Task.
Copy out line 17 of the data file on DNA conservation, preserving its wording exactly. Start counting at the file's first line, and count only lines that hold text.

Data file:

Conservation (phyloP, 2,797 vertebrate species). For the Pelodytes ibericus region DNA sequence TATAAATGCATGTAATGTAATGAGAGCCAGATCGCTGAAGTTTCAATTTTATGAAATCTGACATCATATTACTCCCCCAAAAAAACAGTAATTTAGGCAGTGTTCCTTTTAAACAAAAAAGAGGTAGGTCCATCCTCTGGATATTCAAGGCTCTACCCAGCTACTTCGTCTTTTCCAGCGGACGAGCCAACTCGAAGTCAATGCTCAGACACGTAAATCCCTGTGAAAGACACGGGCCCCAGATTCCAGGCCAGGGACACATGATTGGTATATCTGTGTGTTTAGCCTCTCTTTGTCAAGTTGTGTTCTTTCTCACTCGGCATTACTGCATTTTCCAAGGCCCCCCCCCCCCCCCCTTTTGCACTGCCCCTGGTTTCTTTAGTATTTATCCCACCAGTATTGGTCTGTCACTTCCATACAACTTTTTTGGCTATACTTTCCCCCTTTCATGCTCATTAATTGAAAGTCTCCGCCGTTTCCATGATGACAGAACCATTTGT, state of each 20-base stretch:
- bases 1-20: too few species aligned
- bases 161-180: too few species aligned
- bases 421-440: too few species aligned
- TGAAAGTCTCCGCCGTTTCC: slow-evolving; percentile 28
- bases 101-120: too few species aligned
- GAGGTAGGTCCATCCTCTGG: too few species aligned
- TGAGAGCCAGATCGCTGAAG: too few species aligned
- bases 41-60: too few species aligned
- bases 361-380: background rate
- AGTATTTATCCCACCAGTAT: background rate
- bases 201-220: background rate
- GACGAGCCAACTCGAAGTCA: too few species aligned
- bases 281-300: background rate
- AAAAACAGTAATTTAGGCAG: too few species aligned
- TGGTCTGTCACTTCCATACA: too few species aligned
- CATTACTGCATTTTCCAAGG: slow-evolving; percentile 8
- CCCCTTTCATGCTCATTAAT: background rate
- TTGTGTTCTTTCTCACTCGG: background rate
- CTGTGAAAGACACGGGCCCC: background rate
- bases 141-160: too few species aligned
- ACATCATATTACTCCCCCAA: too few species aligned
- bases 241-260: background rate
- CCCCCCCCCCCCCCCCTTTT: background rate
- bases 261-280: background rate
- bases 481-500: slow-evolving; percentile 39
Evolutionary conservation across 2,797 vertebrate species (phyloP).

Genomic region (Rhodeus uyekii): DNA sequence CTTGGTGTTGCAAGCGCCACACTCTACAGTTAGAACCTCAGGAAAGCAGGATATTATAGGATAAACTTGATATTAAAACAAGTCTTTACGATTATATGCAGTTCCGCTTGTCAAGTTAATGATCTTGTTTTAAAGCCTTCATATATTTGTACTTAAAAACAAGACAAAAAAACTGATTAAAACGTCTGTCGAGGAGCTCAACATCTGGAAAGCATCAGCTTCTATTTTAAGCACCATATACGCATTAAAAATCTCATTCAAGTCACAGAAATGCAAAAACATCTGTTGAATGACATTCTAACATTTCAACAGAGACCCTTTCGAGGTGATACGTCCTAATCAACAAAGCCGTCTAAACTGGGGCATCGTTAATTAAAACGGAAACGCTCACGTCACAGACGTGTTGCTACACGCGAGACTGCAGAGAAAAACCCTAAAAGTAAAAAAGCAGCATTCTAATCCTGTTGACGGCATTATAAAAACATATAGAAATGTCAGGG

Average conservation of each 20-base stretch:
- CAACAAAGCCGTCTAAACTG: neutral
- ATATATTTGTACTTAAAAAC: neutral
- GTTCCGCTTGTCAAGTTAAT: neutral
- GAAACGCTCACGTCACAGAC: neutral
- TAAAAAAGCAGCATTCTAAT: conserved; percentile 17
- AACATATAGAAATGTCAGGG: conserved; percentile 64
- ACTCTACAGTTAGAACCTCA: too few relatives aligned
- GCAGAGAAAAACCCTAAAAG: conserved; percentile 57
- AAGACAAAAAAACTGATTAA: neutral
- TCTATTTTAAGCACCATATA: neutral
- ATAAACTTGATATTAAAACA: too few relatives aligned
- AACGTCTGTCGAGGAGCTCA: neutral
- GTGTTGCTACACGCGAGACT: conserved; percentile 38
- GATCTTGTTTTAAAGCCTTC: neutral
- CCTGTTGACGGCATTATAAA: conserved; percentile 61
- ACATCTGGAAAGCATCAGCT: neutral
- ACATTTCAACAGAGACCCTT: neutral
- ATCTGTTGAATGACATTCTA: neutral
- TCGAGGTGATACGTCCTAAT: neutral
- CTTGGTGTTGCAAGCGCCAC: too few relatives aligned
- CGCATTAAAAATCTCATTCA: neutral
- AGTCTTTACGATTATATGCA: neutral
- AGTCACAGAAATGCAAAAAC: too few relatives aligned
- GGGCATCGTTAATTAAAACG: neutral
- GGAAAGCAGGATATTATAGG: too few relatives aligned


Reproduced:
- CATTACTGCATTTTCCAAGG: slow-evolving; percentile 8